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Get to know a recruit: Marquette’s Henry Ellenson

The Golden Eagles finished ninth in the Big East last season, but a “big” addition to their program could lead to a huge improvement. Let’s get to know Marquette freshman Henry Ellenson.

Brian Spurlock-USA TODAY Sports

Some of the best basketball programs in America wanted Henry Ellenson, but he decided to sign with Marquette back in October of 2014. Now he looks to bring the Golden Eagles back to the NCAA Tournament.

Ellenson, a native of Rice Lake, Wis., went to Rice Lake High School where he put up staggering numbers. The 6-foot-10 power forward averaged 27.2 points, 12.0 rebounds, 2.7 blocks and 1.8 assists per game as a senior.

During his junior and senior seasons, Ellenson led Rice Lake to the state championship game. After leading his high school to a combine 45-9 record to finish his career, Ellenson received many impressive honors.

He was named a McDonald’s All-American and became the first Golden Eagle to achieve that since Kerry Trotter in 1982. Ellenson was also invited to play in the Jordan Brand Classic and Nike Hoops Summit, but did not participate due to injury.

Ellenson, along with Diamond Stone, was named Wisconsin’s Mr. Basketball. Of course, that made Ellenson a nationally ranked player and had him ranked fifth in the Class of 2015.

After four years at Rice Lake, Ellenson left as the school’s All-Time leading scorer with 2,275 points.

While in high school, Ellenson was named to the 2014 FIBA U17 team for the United States. That team would win the gold medal at the U17 World Championships in Dubai with a 7-0 record.

Ellenson graduated and signed with Marquette and followed in the footsteps of his father and brothers Wally and Ellwood who have all been athletes at the school.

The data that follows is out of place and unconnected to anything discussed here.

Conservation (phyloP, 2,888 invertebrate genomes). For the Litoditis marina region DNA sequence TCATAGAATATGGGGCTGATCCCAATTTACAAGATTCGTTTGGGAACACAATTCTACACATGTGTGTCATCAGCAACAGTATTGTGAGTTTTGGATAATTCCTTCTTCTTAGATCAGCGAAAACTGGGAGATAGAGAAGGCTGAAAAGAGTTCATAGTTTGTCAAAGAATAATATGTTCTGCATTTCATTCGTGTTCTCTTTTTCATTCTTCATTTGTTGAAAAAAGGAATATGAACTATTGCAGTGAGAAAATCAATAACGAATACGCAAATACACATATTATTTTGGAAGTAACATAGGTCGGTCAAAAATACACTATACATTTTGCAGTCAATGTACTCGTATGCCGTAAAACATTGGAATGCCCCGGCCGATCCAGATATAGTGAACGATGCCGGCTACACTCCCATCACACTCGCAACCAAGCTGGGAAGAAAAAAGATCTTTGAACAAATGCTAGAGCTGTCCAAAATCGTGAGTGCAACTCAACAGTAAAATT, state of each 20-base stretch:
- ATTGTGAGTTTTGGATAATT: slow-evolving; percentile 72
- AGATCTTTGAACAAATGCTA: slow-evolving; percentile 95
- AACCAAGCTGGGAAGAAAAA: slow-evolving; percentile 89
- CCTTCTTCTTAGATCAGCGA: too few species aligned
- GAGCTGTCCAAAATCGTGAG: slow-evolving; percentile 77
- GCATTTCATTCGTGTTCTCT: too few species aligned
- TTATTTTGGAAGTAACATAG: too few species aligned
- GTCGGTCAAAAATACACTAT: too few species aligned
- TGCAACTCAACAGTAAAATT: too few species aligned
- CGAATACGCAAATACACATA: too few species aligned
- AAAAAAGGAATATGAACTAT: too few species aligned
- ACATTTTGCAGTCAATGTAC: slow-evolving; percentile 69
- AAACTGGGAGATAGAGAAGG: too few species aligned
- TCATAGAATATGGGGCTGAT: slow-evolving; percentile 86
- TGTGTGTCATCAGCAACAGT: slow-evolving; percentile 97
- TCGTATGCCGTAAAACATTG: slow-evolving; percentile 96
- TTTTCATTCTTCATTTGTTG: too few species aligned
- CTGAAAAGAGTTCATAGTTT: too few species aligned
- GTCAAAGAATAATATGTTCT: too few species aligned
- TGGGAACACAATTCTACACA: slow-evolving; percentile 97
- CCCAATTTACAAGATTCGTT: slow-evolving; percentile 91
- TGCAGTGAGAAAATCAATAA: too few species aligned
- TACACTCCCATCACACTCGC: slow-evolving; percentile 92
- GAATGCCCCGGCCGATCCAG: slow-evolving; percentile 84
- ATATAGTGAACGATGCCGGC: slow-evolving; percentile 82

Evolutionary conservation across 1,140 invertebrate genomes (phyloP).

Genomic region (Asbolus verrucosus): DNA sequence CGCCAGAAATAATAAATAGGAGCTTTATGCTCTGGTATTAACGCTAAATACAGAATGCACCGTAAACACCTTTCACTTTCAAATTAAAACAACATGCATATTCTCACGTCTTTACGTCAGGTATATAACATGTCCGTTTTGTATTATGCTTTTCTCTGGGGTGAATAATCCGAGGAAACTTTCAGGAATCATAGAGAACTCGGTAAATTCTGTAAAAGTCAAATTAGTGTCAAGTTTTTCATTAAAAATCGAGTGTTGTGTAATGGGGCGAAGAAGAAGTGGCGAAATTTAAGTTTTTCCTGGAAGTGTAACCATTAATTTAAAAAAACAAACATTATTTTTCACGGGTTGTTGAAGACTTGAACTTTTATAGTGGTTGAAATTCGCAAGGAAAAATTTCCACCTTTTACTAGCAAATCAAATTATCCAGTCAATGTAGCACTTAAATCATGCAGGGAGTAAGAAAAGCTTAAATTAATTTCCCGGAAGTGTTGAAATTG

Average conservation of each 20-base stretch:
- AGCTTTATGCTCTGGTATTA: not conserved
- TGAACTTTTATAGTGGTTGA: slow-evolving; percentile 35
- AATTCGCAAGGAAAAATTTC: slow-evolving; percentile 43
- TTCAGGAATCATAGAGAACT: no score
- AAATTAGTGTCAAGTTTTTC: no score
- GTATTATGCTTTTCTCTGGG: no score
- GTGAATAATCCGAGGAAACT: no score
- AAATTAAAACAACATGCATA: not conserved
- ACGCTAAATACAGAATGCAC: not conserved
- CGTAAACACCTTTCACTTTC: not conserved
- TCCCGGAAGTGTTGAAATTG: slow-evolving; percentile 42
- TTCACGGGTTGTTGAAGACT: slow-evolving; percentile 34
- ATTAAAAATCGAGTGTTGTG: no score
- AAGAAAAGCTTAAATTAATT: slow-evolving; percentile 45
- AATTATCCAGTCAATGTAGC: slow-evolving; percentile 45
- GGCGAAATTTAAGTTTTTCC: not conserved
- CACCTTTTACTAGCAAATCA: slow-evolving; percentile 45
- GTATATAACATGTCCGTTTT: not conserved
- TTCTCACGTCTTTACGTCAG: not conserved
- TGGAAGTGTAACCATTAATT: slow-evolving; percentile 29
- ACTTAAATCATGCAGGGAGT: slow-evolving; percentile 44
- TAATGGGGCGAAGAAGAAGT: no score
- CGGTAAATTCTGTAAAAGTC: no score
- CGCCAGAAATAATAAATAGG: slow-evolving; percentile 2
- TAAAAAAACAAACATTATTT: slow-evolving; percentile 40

Marquette, in some ways, is lucky to have him as powerhouse programs like Wisconsin, Kentucky, Michigan State and others fought hard for the services of the power forward.

Ellenson’s talent and upside are providing MU fans with optimism that the program has not felt since a Chicago kid named Dwyane Wade decided to sign with Marquette back in 2001.

So what makes Ellenson so good?

The number one aspect of Ellenson’s game that scouts rave about is his pick and pop ability. Ellenson is 6-foot-10, but can shoot the three as well as any player that he will face in college basketball this season. With a wide body and strong presence, Ellenson can also post up anyone in the game and is very athletic around the rim.

Ellenson shows a great ability to not only score and rebound, but also block shots and protect the rim. Another key to Ellenson’s game is his confidence. On the road, expect his poise to be a strength. Many expect him to rise to the occasion in those tough Big East road games and continue to play strong consistently through struggles.

In transition, Ellenson can run the floor and has shown consistently strong ball-handling skills with both hands.

Golden Eagle head coach Steve Wojciechowski did not have much size down low last season, let alone talented size. Now with Ellenson, Marquette has talent in the paint and one of the most talented players not only in the conference, but in the country.

In a conference like the Big East where physical play and big men are prominent, Ellenson fits right in. Marquette has finished in the bottom half of the conference the last two seasons, but with this 2015 recruiting class led by Ellenson, MU could be fighting for the conference title next season.

In a nutshell, Ellenson brings what Marquette had last year, which was shooting. He also adds size, strength and great ball handling. Many have compared the forward to Kevin Love and Julius Randle. If he is anywhere near as good as them, Marquette could be in for a fun season.